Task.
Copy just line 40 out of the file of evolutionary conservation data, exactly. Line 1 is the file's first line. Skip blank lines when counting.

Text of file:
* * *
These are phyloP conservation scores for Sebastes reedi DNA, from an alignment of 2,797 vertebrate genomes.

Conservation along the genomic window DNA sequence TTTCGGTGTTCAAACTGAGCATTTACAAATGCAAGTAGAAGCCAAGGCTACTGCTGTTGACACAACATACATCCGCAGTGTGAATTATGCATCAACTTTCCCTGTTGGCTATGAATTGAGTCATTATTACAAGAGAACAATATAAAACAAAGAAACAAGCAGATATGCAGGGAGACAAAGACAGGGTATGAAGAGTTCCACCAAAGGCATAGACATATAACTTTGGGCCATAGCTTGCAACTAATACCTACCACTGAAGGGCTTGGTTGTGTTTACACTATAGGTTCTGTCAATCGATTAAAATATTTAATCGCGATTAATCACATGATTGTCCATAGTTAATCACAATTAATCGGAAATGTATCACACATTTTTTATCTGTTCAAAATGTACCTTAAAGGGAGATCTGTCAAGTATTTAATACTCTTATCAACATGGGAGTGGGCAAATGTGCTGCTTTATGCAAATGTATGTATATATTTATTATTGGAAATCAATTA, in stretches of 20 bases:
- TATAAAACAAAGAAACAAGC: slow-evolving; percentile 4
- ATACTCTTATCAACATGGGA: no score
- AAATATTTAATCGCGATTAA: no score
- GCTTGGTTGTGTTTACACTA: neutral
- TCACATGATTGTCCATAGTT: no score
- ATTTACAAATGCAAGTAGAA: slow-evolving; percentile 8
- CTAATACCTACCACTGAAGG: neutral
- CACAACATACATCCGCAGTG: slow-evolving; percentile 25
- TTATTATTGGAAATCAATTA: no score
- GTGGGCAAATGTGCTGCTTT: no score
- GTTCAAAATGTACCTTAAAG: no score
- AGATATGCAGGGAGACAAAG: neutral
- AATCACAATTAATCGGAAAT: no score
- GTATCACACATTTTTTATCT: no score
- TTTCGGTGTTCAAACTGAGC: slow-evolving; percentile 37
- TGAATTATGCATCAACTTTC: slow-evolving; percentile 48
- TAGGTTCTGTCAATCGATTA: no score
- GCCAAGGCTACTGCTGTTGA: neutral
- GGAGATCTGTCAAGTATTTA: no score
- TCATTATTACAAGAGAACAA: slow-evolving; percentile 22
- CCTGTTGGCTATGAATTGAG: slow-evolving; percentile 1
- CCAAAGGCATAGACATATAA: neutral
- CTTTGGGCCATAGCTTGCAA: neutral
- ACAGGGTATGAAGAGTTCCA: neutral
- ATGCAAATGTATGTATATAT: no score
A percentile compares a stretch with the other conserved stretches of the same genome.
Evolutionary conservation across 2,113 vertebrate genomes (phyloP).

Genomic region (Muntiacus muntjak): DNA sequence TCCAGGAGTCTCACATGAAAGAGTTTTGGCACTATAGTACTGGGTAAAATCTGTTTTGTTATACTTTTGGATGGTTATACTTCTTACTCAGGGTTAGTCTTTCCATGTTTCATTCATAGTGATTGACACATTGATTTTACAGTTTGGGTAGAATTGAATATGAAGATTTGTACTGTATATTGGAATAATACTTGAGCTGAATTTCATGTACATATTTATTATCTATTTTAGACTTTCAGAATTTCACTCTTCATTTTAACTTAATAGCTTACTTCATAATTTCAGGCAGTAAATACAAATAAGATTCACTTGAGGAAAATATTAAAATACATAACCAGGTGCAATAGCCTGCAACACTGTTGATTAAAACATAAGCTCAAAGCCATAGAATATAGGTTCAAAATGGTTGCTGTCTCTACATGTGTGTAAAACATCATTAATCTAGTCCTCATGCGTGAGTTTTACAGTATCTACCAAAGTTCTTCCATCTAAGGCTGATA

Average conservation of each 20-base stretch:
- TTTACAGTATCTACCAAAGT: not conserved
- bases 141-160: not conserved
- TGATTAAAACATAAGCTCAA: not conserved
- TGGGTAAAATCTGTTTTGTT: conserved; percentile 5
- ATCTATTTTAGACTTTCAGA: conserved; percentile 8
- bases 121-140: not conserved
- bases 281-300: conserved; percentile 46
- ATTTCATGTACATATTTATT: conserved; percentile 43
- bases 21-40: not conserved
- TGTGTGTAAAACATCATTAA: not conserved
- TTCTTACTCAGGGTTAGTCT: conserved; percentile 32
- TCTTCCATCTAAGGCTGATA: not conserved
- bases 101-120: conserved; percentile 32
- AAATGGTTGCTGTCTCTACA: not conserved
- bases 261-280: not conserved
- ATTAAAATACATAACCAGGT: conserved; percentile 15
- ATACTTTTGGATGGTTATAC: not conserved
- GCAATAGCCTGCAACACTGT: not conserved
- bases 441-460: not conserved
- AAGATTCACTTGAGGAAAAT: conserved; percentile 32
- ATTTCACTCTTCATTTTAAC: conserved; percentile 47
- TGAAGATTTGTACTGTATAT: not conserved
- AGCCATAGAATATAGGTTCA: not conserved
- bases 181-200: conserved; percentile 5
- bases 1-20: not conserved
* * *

- bases 21-40: not conserved